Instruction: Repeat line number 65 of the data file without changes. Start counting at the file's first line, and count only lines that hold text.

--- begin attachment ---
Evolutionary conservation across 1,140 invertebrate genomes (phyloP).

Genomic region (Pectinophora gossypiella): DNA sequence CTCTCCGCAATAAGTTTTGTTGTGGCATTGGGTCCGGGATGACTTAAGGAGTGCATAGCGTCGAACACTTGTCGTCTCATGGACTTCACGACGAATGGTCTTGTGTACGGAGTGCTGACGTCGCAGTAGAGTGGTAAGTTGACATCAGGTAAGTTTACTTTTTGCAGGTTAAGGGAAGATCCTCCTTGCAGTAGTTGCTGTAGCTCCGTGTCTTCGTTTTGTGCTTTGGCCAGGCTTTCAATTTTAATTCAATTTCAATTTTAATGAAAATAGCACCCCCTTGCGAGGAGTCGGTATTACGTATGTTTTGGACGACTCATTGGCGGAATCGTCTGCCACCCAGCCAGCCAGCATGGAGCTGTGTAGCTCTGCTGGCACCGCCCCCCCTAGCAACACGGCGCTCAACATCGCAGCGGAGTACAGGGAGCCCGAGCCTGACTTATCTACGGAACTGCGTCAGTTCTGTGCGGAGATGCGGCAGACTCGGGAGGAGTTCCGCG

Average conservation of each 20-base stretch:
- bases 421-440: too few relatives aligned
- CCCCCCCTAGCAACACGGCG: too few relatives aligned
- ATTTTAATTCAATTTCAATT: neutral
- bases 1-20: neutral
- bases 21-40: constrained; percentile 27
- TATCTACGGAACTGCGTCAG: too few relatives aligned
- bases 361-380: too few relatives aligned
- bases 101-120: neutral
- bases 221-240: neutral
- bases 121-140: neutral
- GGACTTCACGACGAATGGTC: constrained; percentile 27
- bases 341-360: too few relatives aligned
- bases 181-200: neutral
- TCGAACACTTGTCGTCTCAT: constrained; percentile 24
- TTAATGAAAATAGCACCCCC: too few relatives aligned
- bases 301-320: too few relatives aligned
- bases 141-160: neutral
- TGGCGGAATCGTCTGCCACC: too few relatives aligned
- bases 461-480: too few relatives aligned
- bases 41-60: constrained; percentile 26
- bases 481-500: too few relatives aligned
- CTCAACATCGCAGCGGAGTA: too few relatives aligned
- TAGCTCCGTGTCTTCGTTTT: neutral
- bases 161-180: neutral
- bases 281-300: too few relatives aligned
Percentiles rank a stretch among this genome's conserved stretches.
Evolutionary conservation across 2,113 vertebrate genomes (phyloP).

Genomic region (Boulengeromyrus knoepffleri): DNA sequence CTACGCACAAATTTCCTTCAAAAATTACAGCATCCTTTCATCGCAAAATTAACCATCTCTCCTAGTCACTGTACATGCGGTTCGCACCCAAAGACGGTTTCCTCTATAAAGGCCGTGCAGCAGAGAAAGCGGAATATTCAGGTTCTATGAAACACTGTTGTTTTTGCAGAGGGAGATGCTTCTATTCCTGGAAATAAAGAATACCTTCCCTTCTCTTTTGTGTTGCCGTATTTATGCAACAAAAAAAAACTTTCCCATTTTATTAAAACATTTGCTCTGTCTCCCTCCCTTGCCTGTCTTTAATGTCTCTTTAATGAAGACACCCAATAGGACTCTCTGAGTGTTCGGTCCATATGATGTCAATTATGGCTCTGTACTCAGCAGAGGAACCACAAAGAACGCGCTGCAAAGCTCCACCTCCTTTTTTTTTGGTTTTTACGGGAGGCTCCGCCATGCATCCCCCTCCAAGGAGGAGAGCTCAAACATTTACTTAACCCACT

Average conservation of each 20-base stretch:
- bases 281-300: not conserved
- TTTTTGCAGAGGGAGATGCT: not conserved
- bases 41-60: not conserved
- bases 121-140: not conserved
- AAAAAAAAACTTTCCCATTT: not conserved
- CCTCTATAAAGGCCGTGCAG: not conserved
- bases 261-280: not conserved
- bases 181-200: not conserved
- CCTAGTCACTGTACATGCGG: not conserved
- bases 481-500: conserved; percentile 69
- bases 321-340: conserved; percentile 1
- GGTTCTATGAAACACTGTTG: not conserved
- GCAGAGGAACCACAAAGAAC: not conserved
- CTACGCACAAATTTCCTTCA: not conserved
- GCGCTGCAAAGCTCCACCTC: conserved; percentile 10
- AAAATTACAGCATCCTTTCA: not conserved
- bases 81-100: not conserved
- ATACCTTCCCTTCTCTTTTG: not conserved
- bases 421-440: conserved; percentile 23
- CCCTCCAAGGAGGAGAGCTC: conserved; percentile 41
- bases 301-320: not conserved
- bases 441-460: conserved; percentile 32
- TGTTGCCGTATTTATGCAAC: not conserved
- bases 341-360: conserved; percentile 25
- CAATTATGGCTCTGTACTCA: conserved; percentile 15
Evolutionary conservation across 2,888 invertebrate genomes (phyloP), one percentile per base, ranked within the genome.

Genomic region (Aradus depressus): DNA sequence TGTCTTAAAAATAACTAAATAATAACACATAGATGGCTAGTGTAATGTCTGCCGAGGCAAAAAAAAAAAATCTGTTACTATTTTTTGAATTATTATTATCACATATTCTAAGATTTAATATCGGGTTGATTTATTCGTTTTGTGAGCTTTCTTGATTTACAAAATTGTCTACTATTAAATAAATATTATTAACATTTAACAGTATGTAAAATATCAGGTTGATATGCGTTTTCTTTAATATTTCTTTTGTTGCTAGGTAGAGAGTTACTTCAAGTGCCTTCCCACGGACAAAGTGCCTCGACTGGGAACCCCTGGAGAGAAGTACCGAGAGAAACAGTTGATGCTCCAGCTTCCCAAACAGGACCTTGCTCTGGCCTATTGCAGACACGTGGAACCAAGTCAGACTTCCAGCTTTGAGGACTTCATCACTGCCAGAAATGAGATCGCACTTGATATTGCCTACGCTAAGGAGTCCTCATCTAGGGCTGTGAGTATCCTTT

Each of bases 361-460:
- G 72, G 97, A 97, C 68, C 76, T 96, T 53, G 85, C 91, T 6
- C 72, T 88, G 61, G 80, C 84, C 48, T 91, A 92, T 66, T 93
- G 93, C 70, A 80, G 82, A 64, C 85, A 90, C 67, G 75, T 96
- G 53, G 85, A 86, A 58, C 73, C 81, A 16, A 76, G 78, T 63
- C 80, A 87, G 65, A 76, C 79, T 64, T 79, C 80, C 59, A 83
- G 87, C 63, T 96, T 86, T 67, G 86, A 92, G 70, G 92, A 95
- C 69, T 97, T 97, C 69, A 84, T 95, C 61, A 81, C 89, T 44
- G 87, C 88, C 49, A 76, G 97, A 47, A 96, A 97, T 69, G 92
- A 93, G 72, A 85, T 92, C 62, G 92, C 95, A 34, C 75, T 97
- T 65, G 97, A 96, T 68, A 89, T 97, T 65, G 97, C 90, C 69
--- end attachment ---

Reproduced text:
- C 80, A 87, G 65, A 76, C 79, T 64, T 79, C 80, C 59, A 83